Elizabeth nodded, since she knew as well as John did that "slightly toxic" was really only a challenge as far as the marines went.

"I just came by to let you know that the mission was a bit of a bust apart from the 'getting Rodney some exercise' secondary objective," he said, pushing off of the door jamb. "I'll let you get back to whatever you're doing."

Before she came up with anything for him to do with the sudden gap in his afternoon schedule.

"Thanks, I think," Elizabeth replied wryly. "Are you in for the rest of the day after your perambulation through Wraith territory?"

John shook his head no and grimaced since he knew what was coming next would suck all of the levity from the conversation. "It's my turn to go to MZ3-231."

Just an alphanumeric designation, no name. They'd never learned it, nor anything about the place except that something that could have been prior plague had killed all of the inhabitants several days ago. He and Mitchell and Lorne, along with the captains, were taking turns going out there to help with the disposal of bodies.

"How is that going?" Elizabeth asked, smile gone.

John shrugged. He tried to pretend it was just another unpleasant task the military had to accomplish -- and some days, he almost believed it. "It's almost done. I haven't looked at the stats since the last time I was there, but it should be only a day or two more at most. Everyone wants to get it done before nature takes its course any more than it already has."

As they had with Gauhan and then with Cordinar, they kept track of the demography of the dead. With Gauhan, there had at least been names and it had seemed almost like a memorial -- Consolis and the others had said prayers for each family, for each loss. But with Cordinar and now this place, MZ3-231, where they didn't even know the local name let alone their customs or if they'd worshiped the Ancients or anyone else, they had no such opportunities. Which, John thought, was probably better. It was too much already to be burying children and hoping that they were at least in the same mass grave as their parents. He'd been in what had once been Yugoslavia a couple of times over the course of the 1990's and had seen some of the mass graves from the sky as he'd flown over them. Seeing it from the ground was remarkably dissimilar.

"Of course," Elizabeth said with a slight grimace. The plague had only hit a couple of days before the marines had come, but it was enough for decomposition to begin. "If there's anything you need....."

John shook his head. They would bring plenty of water to wash away dirt and tears and the gore of the task, juice for thirst and energy, and heavy hearts. Nothing else really belonged. They had no obligation to tend to the dead -- these weren't allies or friends or anyone they'd formed any kind of association with or been responsible for -- and the task itself was gruesome and soul-crushing and unpleasant by any measure of the word. But the alternative was even more unpalatable and so they buried these strangers and said words over the pits they dug for graves and hoped that if the worst ever happened, that someone would do the same for them.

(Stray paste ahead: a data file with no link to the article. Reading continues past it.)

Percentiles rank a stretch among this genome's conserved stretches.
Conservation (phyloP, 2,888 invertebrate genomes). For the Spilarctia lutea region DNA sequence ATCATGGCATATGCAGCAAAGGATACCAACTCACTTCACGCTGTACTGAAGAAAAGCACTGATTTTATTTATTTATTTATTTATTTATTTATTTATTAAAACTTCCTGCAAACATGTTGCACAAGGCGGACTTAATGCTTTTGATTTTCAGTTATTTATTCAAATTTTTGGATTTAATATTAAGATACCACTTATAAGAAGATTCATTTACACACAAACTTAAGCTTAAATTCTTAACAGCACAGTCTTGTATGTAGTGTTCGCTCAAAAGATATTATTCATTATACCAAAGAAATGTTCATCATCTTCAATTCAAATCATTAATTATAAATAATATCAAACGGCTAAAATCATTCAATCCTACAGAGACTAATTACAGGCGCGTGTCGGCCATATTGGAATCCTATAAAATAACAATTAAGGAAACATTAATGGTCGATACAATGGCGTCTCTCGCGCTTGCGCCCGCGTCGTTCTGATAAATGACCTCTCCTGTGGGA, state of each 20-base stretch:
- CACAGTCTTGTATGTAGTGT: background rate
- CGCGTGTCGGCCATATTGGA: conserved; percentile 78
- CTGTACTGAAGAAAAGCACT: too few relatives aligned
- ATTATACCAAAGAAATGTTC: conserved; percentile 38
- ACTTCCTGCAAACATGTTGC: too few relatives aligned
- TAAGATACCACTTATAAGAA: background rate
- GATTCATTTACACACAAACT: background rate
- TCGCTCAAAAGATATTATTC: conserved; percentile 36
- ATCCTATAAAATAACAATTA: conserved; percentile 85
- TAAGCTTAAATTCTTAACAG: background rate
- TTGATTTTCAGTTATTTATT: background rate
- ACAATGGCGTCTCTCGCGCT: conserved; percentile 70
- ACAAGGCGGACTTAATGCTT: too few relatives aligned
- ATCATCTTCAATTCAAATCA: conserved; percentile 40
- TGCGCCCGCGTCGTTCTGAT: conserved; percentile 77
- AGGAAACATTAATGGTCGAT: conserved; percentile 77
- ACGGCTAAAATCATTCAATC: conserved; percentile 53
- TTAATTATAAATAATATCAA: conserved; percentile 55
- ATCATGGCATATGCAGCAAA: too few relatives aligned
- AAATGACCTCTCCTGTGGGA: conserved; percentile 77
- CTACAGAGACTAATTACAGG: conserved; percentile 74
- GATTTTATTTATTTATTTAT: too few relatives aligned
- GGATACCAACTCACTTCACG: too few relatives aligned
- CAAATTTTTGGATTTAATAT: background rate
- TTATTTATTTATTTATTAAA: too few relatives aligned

"I'll go talk to Doctor Salinger today," Elizabeth said. "I think this beach party will be a little more necessary than usual."

John had originally scheduled about two hours between mission end and the shift change for MZ3-231, so coming back early got him some extra time. He grabbed some food then went looking for his laptop, which he thought was on the desk in his quarters but turned out to be on the conference table in Lorne's office, and got some work done. The Ori hadn't really made him more efficient an administrator, but he'd originally planned to work after he'd gotten back from MZ3-231 and the unappealing thought of having to deal with battalion bullshit after there was enough impetus to get it done now.

Lorne himself appeared about a half-hour before John had to go down and get re-kitted, dropping down into his chair with the sort of exhaustion that he rarely let anyone see.

There wasn't anything to do but exchange wry grins of complete understanding, but John privately made a note to himself to gently ask the captains if Lorne was failing to delegate responsibilities again. The stooges were not about to volunteer that information -- it would look like bitching and they liked Lorne -- but they'd already been through this once before and John didn't think as many verbal gymnastics would be required this time around. Getting Mitchell more involved in the day-to-day operations was supposed to be a load off of Lorne's shoulders, but Cam was still getting comfortable and everyone (including and especially John) had long gotten used to Lorne fixing everything. They didn't call him the Wizard of Oz for nothing.